A Few Gaza Notes:

(1) A retired British colonel, on the BBC no less, says that there has been "no time in the history of warfare when an army has made more efforts to reduce civilian casualties and the deaths of innocent people than the IDF" did in Gaza.

UPDATE: I hadn't noticed the typically "neutral" BBC headline at the beginning of the video: "Israel continues offensive despite UN resolution."

(2) I was going to do a post on the media "narrative" of the Gaza fighting, but I don't think I could do a better job than this post at the Huffington Post, of all places.

One thing to emphasize: during the Gaza fighting, I could tell you day by day approximately how many Palestinians had been killed, because the media so emphasized this point. I don't have a clue how many Afghans have been killed by NATO's actions in Afghanistan, or by the U.S. and its allies in Iraq. And in those cases, if the media did report casualty figures, they would never conflate the deaths of noncombatants with those of "the enemy." The media consistently reported that "___ Palestinians have so far been killed," as if the deaths of Hamas terrorists were just as regrettable as the death of a child who was in the wrong place at the wrong time.

(FWIW, Hamas claims that only 58 of its fighters were killed, and also claims, absurdly, that it killed dozens of Israeli soldiers. The IDF claims that 3/4 of those killed were "Hamas militants." One difficulty is that besides separating civilians from "militants," one has to separate combatant civilians and non-combatant civilians. A "civilian" who stores Hamas weapons in his house, or goes to the roof of a military target when the IAF warns in advance that they plan to bomb it, may be a "civilian" if he isn't officially a member of the Hamas armed forces, but he is not a "noncombatant.")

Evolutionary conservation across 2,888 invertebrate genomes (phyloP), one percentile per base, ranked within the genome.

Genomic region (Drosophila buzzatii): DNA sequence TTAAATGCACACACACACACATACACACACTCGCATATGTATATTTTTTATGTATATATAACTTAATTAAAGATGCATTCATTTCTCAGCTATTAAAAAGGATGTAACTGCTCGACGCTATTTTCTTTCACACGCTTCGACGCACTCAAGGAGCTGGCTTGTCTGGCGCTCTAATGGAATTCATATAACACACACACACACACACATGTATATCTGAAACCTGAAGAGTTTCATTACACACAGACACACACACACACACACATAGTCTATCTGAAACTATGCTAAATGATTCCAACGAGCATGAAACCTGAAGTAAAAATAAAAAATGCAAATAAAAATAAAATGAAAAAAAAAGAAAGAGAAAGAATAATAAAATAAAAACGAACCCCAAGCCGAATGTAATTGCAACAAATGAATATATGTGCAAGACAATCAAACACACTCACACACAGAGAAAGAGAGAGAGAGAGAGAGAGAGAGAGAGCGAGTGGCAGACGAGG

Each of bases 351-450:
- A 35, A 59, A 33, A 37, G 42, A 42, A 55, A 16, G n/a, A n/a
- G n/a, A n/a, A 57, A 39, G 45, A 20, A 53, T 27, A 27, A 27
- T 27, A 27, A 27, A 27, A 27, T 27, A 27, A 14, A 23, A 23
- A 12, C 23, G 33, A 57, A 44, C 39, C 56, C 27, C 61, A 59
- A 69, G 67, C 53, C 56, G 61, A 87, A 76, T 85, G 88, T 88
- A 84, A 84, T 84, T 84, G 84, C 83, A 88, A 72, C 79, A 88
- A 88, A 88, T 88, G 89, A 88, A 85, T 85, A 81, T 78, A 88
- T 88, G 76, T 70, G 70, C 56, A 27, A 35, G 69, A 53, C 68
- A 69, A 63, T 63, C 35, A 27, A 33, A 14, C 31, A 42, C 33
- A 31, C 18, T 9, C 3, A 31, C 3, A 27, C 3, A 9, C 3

(3) Leading NGOs performed as usual, advocating not for human rights or international law, but for their own ideological agendas. As usual, NGO Monitor has the scoop.

Marc Garlasco of Human Rights Watch gave a revealing interview to Ha'aretz columnist Amira Hass (who, I'm sure not coincidentally, is the Israeli reporter least likely to ask him any hard questions). If you read the interview closely, you will notice that Garlasco was happy to pass on speculation, rumor, and innuendo about Israeli actions, but says that Hamas's use of civilians as human shields--which was well-documented prior to the recent fighting, and was documented by a variety of sources during the fighting--is not something he's willing to acknowledge without seeing it with his own eyes. "How," he adds, "can anyone trust the Israeli military?"

Sidenote: Oddly enough, Garlasco claims that the U.S. military sends HRW a list of all the bombs it uses in Afghanistan and Iraq, daily. If so, why? Since when does the U.S. reveal military secrets to outside third parties?